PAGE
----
Some believe that ultimately current distinctions may disappear entirely, with airlines largely relying on the same large “pipe,” or space-based conduit, for virtually all messages sent to and from aircraft.

Industry trends are “going to create convergence at some point in time” between cabin and cockpit transmissions, according to Patrice Caine, chief executive of France’s Thales SA. There is “much more frequent discussion” of the general topic now, he added, “given the level of data that is required” by increasingly connected aircraft.

Such a shift will require years of regulatory debate and industry flight tests before both sides can feel comfortable about the extent of protection from potential hackers or other unauthorized users. Also, regulators still need persuading that creation of a single data stream won’t be negatively affected by weather conditions, or extended signal delays due to the more than 20,000-mile altitude of the satellites.

But already Inmarsat, Airbus Group SE and other industry players are looking at authentication safeguards–similar to digital passwords and codes used to prevent hacking of typical corporate computers–that eventually could make it feasible to have a single protected network serving an entire plane.

Preliminary discussions about prospective cybersecurity protections have involved possible assistance from Alphabet Inc.’s Google Inc., according to one person familiar with the talks. A Google spokeswoman didn’t have any comment.

“Airbus is really at the forefront of looking at security protections” for aviation links, according to Tom Schmutz, chief executive of Flyht Aerospace Solutions Ltd., a Canadian data services provider.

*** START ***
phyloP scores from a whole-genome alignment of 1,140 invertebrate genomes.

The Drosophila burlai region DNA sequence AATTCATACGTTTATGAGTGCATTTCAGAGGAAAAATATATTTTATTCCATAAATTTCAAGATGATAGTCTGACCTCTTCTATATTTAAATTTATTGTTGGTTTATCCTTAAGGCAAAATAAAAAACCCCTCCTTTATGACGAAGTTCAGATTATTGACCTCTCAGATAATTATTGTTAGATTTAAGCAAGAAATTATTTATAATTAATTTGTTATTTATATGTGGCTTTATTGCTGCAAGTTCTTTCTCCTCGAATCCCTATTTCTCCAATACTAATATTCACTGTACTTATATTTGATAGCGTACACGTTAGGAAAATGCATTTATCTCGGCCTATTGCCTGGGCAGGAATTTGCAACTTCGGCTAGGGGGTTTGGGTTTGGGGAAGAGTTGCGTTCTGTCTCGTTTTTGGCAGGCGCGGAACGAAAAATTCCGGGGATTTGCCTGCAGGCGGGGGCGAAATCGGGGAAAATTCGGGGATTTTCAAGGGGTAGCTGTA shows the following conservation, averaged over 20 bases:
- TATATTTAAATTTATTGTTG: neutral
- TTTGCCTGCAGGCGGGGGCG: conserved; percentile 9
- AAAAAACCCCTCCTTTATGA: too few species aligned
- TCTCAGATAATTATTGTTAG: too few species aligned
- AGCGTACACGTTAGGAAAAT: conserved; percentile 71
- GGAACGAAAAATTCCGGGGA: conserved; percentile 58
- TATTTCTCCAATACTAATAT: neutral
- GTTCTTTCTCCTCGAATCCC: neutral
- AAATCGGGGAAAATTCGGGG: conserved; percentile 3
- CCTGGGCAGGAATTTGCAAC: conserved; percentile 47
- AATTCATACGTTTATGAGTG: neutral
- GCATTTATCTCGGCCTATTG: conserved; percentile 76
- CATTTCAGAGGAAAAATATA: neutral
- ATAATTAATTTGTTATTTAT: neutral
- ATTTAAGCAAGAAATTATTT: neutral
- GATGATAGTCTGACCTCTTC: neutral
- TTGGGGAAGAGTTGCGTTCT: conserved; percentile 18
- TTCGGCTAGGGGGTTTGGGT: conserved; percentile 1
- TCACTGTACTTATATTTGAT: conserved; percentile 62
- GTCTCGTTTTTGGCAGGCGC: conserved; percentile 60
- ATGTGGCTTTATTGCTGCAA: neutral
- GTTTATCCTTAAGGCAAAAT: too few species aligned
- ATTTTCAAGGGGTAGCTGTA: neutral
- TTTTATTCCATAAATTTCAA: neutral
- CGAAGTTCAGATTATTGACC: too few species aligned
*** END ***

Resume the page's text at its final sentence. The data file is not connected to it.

Rockwell Collins Inc., a leading cockpit equipment supplier, also sees changes on the horizon. “For the near term, there will continue to be two separate systems” for cabin and cockpit data, Kent Statler, who heads up the company’s commercial businesses, said in an interview during the summer. But in coming years, he predicts, at least parts of those systems are bound to merge as new techniques “will allow for digital separation of the same data stream.”

Both cybersecurity and safety, Mr. Statler said, “will reside in the encryption that comes off the aircraft.” Thales and Honeywell International Inc., another big cockpit-system maker, are expected to offer their own satellite terminals.

Yet others see huge remaining challenges. Matt Desch, the chief executive of Iridium Communications Inc., a rival satellite operator with a different approach that uses a separate set of broadcast frequencies, predicts combined data transmissions are inherently problematic from a cybersecurity standpoint. He predicts there won’t be any such commercial offerings for at least a decade–and likely longer.

“It’s not a technical problem” to combine cockpit and cabin data, Mr. Desch said in an interview last month, But considering escalating cybersecurity concerns throughout aviation, “I don’t think you’re going to see that come into operation in the near future.”